Goodness knows there are other things that we know about and things that we don’t know about that may affect the weather over the upcoming winter season. That pool of warmer-than-average waters across the northern Pacific Ocean near Alaska will do “something.” The warmer waters off the east coast are also sort of interesting as well. Plus other climate factors can influence what happens, but that is for another day.
So typically what can happen in La Niña is this frequently shown type of map for “general” weather conditions.
The direct correlations though for us locally are more “meh” than anything really. Some La Niñas give us more snow than average (18.2 inches), others less snow than average (sometimes a lot less snow), so it’s tough to connect La Niña to winter snow forecasting here in Kansas City.
As I started this blog though, I mentioned that this is going to be the third straight year of La Niña. This is very rare. Back-to-back La Niñas aren’t that unusual. Back-to-back-to-back La Niñas though are, so I wanted to dive into that aspect of things.
Previous three-year La Niñas were in 1954 to 1957; 1973 to 1976; and 1998 to 2001. That’s all we have to look back on.
So I thought I’d focus on the snow totals for the third year of La Niña in those periods.
For example, the winter of 1956-1957. That winter we had 13.7 inches of snow, about 5 inches below average.
How about the winter of 1975-76? 21.8 inches of snow.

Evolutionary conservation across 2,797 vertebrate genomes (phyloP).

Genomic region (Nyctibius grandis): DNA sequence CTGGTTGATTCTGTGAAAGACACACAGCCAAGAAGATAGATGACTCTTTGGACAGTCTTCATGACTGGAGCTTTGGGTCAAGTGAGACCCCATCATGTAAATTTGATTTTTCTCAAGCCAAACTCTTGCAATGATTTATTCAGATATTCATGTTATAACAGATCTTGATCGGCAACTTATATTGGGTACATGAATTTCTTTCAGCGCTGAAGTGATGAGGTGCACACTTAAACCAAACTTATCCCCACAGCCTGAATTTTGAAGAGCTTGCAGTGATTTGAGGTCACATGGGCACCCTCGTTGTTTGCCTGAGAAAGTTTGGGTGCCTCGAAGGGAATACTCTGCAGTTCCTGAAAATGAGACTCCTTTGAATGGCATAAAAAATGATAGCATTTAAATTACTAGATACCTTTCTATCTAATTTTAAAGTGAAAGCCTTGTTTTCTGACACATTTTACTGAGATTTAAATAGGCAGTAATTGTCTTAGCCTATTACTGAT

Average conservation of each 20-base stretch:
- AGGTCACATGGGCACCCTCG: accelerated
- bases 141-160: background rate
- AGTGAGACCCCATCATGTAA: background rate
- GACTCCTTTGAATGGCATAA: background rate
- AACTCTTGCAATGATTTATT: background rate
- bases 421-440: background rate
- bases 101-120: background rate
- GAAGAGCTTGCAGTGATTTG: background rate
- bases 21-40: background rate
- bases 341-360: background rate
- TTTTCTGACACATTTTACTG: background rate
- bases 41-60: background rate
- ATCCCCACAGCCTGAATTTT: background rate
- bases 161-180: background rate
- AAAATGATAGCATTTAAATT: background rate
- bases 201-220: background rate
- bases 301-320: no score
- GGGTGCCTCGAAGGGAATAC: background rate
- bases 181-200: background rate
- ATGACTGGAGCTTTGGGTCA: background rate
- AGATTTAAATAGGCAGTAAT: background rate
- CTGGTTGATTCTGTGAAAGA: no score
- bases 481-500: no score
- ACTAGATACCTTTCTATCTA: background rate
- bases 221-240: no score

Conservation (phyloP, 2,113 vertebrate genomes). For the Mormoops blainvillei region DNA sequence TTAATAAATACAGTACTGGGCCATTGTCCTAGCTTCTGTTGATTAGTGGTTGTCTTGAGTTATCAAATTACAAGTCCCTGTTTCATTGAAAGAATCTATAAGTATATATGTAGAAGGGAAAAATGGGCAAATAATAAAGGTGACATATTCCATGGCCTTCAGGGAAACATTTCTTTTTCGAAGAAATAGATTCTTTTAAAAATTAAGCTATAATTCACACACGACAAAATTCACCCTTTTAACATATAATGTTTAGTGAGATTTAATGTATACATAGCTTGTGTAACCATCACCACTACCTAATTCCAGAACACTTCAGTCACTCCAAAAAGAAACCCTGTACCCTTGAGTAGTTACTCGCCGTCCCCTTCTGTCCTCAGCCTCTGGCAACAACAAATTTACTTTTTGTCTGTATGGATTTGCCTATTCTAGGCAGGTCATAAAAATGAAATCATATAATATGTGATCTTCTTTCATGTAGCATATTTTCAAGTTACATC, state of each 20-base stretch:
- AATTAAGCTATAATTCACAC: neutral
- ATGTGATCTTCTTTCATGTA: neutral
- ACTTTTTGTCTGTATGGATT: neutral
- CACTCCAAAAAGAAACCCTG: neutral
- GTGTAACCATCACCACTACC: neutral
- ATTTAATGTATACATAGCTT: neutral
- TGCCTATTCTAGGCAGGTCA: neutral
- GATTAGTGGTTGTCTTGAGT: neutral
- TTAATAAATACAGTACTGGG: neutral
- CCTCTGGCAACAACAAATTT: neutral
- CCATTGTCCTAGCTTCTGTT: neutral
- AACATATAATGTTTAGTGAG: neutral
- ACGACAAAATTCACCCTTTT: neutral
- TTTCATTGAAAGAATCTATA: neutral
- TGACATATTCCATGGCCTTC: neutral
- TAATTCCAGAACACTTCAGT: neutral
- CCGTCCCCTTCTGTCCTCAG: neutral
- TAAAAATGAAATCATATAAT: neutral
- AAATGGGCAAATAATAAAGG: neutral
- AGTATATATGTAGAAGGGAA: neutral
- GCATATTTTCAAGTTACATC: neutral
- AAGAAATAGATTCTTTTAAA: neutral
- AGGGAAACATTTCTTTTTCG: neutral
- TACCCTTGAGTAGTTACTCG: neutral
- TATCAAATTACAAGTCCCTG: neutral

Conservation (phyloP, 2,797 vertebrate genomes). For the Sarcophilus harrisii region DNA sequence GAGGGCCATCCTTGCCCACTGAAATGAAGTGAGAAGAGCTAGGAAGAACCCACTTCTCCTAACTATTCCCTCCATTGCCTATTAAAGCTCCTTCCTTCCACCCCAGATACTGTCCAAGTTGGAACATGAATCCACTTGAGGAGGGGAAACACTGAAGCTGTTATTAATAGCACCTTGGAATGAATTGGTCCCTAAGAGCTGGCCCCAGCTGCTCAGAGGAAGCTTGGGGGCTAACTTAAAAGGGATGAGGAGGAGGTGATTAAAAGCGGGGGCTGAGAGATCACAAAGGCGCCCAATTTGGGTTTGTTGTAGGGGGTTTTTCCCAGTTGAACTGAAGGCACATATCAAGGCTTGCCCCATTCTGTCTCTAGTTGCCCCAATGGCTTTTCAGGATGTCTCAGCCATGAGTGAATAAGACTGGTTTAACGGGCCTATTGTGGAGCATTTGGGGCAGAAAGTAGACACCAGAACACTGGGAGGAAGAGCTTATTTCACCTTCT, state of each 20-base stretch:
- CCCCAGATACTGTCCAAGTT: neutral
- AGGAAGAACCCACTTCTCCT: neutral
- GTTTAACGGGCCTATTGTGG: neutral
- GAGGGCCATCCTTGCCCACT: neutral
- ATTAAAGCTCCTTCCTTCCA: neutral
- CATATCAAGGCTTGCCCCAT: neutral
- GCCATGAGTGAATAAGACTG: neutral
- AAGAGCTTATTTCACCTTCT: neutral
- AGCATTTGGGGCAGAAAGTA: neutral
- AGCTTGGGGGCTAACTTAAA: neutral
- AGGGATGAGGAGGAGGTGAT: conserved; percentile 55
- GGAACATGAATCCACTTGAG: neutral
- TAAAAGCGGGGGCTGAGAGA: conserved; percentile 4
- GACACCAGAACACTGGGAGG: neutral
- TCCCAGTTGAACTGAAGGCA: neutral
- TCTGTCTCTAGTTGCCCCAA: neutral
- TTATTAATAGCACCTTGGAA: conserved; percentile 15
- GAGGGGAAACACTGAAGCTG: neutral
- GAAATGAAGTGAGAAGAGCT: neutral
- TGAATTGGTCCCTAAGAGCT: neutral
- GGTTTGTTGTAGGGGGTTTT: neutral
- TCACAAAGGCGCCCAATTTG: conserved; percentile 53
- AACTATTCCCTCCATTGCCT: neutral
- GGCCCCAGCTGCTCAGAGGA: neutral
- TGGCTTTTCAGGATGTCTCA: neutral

Finally the winter of 2000-2001: 22.8 inches of snow.
So two out of the three winters were snowier than average. Interesting, but a very small database to work with.
As far as the temperatures go though, some interesting numbers, and potentially pretty darn cold. I extended this into March because there is a tendency for March La Niñas to be pretty miserable.
From Dec. 1 through March 31, 1956-57: Overall, sort of middle-of-the-road average temperature wise (34.8 degrees).
In 1975-76, the average temperature was 31.7 degrees, which was the 16th coldest.
And finally 2000-2001: 29.5 degrees, our sixth coldest.
So let’s break that data down even more, and go month by month. Three third-year La Niña winters, December through March.
You can see that typically when there is a third year La Niña, there is at least a month or so that really trends above average. Look at February of ’57 and February of ’76, and a thaw even in January of 2001.
So after all this as an exercise, was it worth it. Not too sure. There are so few times, only three, that we’ve had third-year La Niñas that it’s tough to make any correlations. As I’ve said for two months now, I still feel that this will be an above-average winter for snow through March. I also feel like the chance of a White Christmas is elevated this year. As you know, I’ve been banging on that drum for almost two months as well. I do feel like there should be some milder weeks in there as well with real winter thaw times too.
Tomorrow’s blog will get a big assist from Jacob.
Finally, the system this Thursday will be a nice rain maker for us as we continue to chip away at the drought. We’ve done pretty good over the last month or so regarding this situation, so I’m hopeful that as we enter the driest time of the year (climatologically), we can keep adding in on the moisture situation.
The feature photo comes from Chuck Carbajal.